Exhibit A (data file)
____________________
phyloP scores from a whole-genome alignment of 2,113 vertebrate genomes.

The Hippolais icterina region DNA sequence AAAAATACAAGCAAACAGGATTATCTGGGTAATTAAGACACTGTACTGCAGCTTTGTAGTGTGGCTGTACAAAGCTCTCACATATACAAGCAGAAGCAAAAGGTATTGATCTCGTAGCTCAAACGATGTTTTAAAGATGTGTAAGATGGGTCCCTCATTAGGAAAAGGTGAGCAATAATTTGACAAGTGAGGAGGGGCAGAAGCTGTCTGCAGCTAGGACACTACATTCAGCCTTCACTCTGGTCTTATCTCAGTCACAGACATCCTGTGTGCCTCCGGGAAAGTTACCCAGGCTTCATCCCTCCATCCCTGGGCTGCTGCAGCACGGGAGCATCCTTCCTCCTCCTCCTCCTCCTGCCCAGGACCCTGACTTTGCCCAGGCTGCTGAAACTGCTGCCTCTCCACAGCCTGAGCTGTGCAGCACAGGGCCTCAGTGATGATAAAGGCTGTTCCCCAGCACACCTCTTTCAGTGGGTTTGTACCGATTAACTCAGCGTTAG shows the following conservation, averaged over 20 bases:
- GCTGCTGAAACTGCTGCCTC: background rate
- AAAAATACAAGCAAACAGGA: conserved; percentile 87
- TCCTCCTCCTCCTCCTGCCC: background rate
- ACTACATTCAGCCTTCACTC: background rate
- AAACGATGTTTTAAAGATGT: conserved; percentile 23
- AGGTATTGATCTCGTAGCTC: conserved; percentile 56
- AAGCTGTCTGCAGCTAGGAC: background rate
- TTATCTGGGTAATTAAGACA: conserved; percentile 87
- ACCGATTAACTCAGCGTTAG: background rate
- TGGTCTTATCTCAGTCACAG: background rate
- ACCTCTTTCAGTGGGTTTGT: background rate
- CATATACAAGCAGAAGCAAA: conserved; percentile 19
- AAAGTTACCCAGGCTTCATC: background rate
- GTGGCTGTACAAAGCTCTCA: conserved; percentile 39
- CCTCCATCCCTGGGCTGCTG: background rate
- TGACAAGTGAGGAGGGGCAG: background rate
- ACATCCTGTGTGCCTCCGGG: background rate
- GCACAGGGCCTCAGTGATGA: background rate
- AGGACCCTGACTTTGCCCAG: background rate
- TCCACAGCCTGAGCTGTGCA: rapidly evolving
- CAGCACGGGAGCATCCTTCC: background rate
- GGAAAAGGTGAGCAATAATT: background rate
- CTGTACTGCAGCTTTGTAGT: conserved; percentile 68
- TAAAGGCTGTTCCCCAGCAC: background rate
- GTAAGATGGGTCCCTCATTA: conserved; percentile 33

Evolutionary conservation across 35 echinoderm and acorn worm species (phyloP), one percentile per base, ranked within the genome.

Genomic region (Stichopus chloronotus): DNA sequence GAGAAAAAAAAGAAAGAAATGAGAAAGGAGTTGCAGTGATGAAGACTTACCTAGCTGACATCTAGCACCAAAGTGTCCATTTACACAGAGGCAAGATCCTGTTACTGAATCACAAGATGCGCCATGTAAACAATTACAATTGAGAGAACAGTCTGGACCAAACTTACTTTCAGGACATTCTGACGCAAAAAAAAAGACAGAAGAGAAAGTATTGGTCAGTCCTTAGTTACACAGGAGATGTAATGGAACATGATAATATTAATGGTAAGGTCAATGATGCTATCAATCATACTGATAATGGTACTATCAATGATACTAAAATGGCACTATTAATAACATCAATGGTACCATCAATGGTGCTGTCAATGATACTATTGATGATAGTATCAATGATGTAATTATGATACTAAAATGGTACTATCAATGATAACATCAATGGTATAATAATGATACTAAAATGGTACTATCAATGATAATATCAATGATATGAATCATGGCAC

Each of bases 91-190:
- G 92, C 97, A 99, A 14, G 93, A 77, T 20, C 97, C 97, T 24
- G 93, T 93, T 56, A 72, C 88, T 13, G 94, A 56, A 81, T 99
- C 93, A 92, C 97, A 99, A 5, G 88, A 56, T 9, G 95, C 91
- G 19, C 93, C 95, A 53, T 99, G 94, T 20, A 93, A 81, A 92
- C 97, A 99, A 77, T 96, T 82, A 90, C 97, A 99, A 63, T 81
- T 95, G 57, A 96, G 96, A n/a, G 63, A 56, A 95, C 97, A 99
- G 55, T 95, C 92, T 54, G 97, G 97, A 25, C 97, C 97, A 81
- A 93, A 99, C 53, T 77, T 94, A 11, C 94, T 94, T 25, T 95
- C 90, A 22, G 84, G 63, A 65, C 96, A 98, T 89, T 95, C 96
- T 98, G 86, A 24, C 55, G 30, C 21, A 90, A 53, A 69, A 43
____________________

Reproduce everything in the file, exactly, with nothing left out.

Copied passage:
phyloP scores from a whole-genome alignment of 2,113 vertebrate genomes.

The Hippolais icterina region DNA sequence AAAAATACAAGCAAACAGGATTATCTGGGTAATTAAGACACTGTACTGCAGCTTTGTAGTGTGGCTGTACAAAGCTCTCACATATACAAGCAGAAGCAAAAGGTATTGATCTCGTAGCTCAAACGATGTTTTAAAGATGTGTAAGATGGGTCCCTCATTAGGAAAAGGTGAGCAATAATTTGACAAGTGAGGAGGGGCAGAAGCTGTCTGCAGCTAGGACACTACATTCAGCCTTCACTCTGGTCTTATCTCAGTCACAGACATCCTGTGTGCCTCCGGGAAAGTTACCCAGGCTTCATCCCTCCATCCCTGGGCTGCTGCAGCACGGGAGCATCCTTCCTCCTCCTCCTCCTCCTGCCCAGGACCCTGACTTTGCCCAGGCTGCTGAAACTGCTGCCTCTCCACAGCCTGAGCTGTGCAGCACAGGGCCTCAGTGATGATAAAGGCTGTTCCCCAGCACACCTCTTTCAGTGGGTTTGTACCGATTAACTCAGCGTTAG shows the following conservation, averaged over 20 bases:
- GCTGCTGAAACTGCTGCCTC: background rate
- AAAAATACAAGCAAACAGGA: conserved; percentile 87
- TCCTCCTCCTCCTCCTGCCC: background rate
- ACTACATTCAGCCTTCACTC: background rate
- AAACGATGTTTTAAAGATGT: conserved; percentile 23
- AGGTATTGATCTCGTAGCTC: conserved; percentile 56
- AAGCTGTCTGCAGCTAGGAC: background rate
- TTATCTGGGTAATTAAGACA: conserved; percentile 87
- ACCGATTAACTCAGCGTTAG: background rate
- TGGTCTTATCTCAGTCACAG: background rate
- ACCTCTTTCAGTGGGTTTGT: background rate
- CATATACAAGCAGAAGCAAA: conserved; percentile 19
- AAAGTTACCCAGGCTTCATC: background rate
- GTGGCTGTACAAAGCTCTCA: conserved; percentile 39
- CCTCCATCCCTGGGCTGCTG: background rate
- TGACAAGTGAGGAGGGGCAG: background rate
- ACATCCTGTGTGCCTCCGGG: background rate
- GCACAGGGCCTCAGTGATGA: background rate
- AGGACCCTGACTTTGCCCAG: background rate
- TCCACAGCCTGAGCTGTGCA: rapidly evolving
- CAGCACGGGAGCATCCTTCC: background rate
- GGAAAAGGTGAGCAATAATT: background rate
- CTGTACTGCAGCTTTGTAGT: conserved; percentile 68
- TAAAGGCTGTTCCCCAGCAC: background rate
- GTAAGATGGGTCCCTCATTA: conserved; percentile 33

Evolutionary conservation across 35 echinoderm and acorn worm species (phyloP), one percentile per base, ranked within the genome.

Genomic region (Stichopus chloronotus): DNA sequence GAGAAAAAAAAGAAAGAAATGAGAAAGGAGTTGCAGTGATGAAGACTTACCTAGCTGACATCTAGCACCAAAGTGTCCATTTACACAGAGGCAAGATCCTGTTACTGAATCACAAGATGCGCCATGTAAACAATTACAATTGAGAGAACAGTCTGGACCAAACTTACTTTCAGGACATTCTGACGCAAAAAAAAAGACAGAAGAGAAAGTATTGGTCAGTCCTTAGTTACACAGGAGATGTAATGGAACATGATAATATTAATGGTAAGGTCAATGATGCTATCAATCATACTGATAATGGTACTATCAATGATACTAAAATGGCACTATTAATAACATCAATGGTACCATCAATGGTGCTGTCAATGATACTATTGATGATAGTATCAATGATGTAATTATGATACTAAAATGGTACTATCAATGATAACATCAATGGTATAATAATGATACTAAAATGGTACTATCAATGATAATATCAATGATATGAATCATGGCAC

Each of bases 91-190:
- G 92, C 97, A 99, A 14, G 93, A 77, T 20, C 97, C 97, T 24
- G 93, T 93, T 56, A 72, C 88, T 13, G 94, A 56, A 81, T 99
- C 93, A 92, C 97, A 99, A 5, G 88, A 56, T 9, G 95, C 91
- G 19, C 93, C 95, A 53, T 99, G 94, T 20, A 93, A 81, A 92
- C 97, A 99, A 77, T 96, T 82, A 90, C 97, A 99, A 63, T 81
- T 95, G 57, A 96, G 96, A n/a, G 63, A 56, A 95, C 97, A 99
- G 55, T 95, C 92, T 54, G 97, G 97, A 25, C 97, C 97, A 81
- A 93, A 99, C 53, T 77, T 94, A 11, C 94, T 94, T 25, T 95
- C 90, A 22, G 84, G 63, A 65, C 96, A 98, T 89, T 95, C 96
- T 98, G 86, A 24, C 55, G 30, C 21, A 90, A 53, A 69, A 43